Friday, January 16, 2009

The Journal's Celebration of the FISA Review Court Ruling: "Unwarranted"

An August 2008 decision of the Foreign Intelligence Surveillance Court of Review, disclosed only yesterday, held that the Bush Administration's warrantless-wiretapping program does not violate the Fourth Amendment.

Cue editorial triumphalism from the Wall Street Journal:
Ever since the Bush Administration's warrantless wiretapping program was exposed in 2005, critics have denounced it as illegal and unconstitutional. Those allegations rested solely on the fact that the Administration did not first get permission from the special court created by the 1978 Foreign Intelligence Surveillance Act. Well, as it happens, the same FISA court would beg to differ.

* * *

For all the political hysteria and media dishonesty about George W. Bush "spying on Americans," this fight was never about anything other than staging an ideological raid on the President's war powers. Barack Obama ought to be thankful that the FISA court has knocked the bottom out of this gambit, just in time for him to take office.

But all this hoo-hah from the Journal is unwarranted (ba-dum-bum). Here's the thing: there are two warrantless-wiretapping programs. There's the first program, which the Administration took up in secret after 9/11 without approval from Congress and concealed from all of us until word of it was leaked in 2005. And there's the program to which Congress gave temporary assent in 2007's Protect America Act, and its final approval last July.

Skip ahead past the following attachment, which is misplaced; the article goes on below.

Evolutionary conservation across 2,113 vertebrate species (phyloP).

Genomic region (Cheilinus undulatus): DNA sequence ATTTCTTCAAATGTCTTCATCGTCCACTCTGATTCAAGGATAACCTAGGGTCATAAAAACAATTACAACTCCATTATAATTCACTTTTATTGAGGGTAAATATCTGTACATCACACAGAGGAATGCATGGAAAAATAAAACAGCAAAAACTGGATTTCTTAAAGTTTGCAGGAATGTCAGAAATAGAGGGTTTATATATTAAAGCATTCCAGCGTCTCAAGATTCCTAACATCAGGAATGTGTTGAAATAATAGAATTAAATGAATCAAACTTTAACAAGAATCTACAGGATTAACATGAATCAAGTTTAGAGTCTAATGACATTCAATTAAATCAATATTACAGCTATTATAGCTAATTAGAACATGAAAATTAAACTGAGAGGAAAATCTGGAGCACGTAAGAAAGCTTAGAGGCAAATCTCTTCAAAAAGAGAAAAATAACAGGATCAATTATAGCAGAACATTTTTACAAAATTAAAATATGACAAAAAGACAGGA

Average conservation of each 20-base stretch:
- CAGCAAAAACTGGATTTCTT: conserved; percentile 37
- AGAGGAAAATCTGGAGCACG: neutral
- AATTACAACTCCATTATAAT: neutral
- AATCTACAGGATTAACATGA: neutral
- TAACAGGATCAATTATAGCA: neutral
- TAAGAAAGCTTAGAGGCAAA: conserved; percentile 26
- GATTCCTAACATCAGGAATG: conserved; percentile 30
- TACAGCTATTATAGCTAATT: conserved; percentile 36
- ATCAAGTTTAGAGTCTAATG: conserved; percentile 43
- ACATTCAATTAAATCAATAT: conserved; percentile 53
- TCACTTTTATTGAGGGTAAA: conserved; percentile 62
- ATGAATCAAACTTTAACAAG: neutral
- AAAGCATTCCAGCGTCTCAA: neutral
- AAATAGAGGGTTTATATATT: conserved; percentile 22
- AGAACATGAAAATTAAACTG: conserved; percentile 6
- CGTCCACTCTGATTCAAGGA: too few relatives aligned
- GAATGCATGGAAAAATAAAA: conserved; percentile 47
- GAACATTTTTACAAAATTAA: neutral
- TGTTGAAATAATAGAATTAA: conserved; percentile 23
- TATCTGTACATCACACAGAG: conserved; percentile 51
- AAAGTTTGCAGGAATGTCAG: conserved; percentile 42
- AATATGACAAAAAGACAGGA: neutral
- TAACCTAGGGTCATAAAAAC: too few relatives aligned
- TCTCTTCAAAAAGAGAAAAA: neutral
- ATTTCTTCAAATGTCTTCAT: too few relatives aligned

The FISA Review Court's ruling had to do with the second program, and it only held that the Fourth Amendment did not require warrants in these circumstances, and that any constitutional privacy concerns were alleviated by the Administration's scrupulous compliance with certain safeguards that Congress, and the Administration itself by executive order (to its credit), had impressed upon the process — including a requirement that the Administration "reasonably believe" that the surveillance targets are "located outside the United States."

The FISA Review Court had nothing to say about the first program, which I think we can assume contained none of the procedural safeguards that made the difference to the court here (I say "assume" because the Administration refused to tell us how the program worked). At a minimum, the first program was undertaken in clear violation of the wiretap and FISA laws, which required individual approval of each and every wiretap.

And I'd venture to say it was exactly the uproar over the secrecy and intrusiveness of the first program — as the Journal puts it, the "political hysteria and media dishonesty about George W. Bush 'spying on Americans'" — that resulted in Congress and the Administration writing the program-saving safeguards into law.

Hate on the "liberal media" all you want, Wall Street Journal, but this is democracy at its finest: the press ferrets out secret abuses of power, and the law corrects them.

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